There’s always a silver lining
At Least I Haven’t Been Called a “Grammar Nazi” Since It Became Clear That There Are Actual Nazis Around
Fussiness pales in comparison to fascism.
Something just dawned on me, and it actually — though not literally; never literally — brought a little sunshine to my day: I haven’t been called a “grammar Nazi” for a while, probably since it became apparent that there are real Nazis posting on social media. I guess it just doesn’t seem appropriate (or fair?) to equate my constructive concern with accuracy and detail in matters of communication with the behaviors of those who hold and promote extreme racist views. Fussiness pales in comparison to fascism. It’s not much of a silver lining, of course, but it’s mine.
I’m not saying that I’m glad there are bigots spewing epithets and death threats at segments of the global populace, but I’d be lying if I said I wasn’t relieved that I can now comment on the wording of those epithets and death threats without having some hurled at me, individually. Not so long ago, if I were to comment “*their” on a post reading, “Jews destroy all faiths with they’re materialistic liberalism,” I would immediately be met with unrestrained hostility and outright anti-semantism.
I would gladly go back to a time when I was the “villain.”
But these days, my preoccupation with proper language is barely noticed, much less demonized, in large part because the indignation once directed at me is now needed for re-election campaign ads featuring a symbol used to label opponents of the Nazi Party… or “America First” T-shirts displaying a graphic with an uncanny, uncomfortable resemblance to the Reichsadler of Nazi Germany. It’s gotten to the point — for better or worse, depending on who you are and how you feel about grammar — that if someone tweets “Hail Hitler” and I reply, “*Heil,” I won’t catch hell for my contribution to the conversation. (Full disclosure: My own pet “Nazism” extends to spelling as well.)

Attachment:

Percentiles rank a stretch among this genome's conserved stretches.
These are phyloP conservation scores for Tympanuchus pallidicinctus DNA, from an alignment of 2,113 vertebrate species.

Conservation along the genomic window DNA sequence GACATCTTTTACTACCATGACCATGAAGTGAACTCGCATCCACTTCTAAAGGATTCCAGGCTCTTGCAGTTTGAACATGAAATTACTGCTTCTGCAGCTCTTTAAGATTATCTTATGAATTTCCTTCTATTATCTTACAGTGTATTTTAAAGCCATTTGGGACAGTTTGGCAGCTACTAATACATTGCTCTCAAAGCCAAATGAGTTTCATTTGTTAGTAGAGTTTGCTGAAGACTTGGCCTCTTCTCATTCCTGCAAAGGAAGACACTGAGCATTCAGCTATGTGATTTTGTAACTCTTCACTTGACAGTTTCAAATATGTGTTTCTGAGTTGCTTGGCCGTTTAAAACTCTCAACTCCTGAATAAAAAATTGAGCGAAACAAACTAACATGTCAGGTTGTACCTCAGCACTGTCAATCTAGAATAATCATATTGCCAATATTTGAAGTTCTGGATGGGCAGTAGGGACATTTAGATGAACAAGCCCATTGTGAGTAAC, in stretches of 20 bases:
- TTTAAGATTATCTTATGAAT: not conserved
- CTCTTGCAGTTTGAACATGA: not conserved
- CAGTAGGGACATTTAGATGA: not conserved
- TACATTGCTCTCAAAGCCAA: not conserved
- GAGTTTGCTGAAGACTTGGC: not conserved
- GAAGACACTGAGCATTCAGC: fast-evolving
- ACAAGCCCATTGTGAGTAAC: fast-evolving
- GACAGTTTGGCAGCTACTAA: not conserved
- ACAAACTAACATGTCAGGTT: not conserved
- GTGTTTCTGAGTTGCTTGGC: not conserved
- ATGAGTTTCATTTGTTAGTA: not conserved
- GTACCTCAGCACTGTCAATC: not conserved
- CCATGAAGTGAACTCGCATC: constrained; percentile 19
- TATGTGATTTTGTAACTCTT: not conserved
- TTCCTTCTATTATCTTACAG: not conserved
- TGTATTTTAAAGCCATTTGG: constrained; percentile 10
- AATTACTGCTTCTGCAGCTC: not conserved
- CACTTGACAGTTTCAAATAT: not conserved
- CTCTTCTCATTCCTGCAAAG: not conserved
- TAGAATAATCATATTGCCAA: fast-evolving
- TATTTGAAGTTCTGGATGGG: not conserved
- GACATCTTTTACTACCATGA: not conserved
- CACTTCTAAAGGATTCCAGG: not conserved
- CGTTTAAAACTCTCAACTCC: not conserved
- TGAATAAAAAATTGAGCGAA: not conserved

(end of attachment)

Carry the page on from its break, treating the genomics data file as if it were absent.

That said, I would gladly go back to a time when I was the “villain.” I hardly think I deserved the unrelenting scorn heaped upon me for merely pointing out the errors of others, but whereas I was wagging just one rigid, accusatory finger, nowadays West Virginia Department of Corrections cadets and Wisconsin high school students alike aren’t afraid to stiffen their arms and lift their open hands into the air for a graduation or junior prom photograph. Of course, I have always acted only with the best interests of society in mind, and my actions should never have prompted a furor.
In fact, if I could travel in time — literally — I would almost certainly go back as far as necessary to eliminate Nazism altogether, be that to the year of Adolf Hitler’s birth or some other pivotal moment at which I would find the courage to kill a baby for the sake of humanity. And if that meant that my own surviving crusade to rid the world of undesirable linguistic notions would make me the new worst person in recent memory, at least I’d have affected some positive change on history.
Effected? Fine. Even the real Nazis weren’t perfect.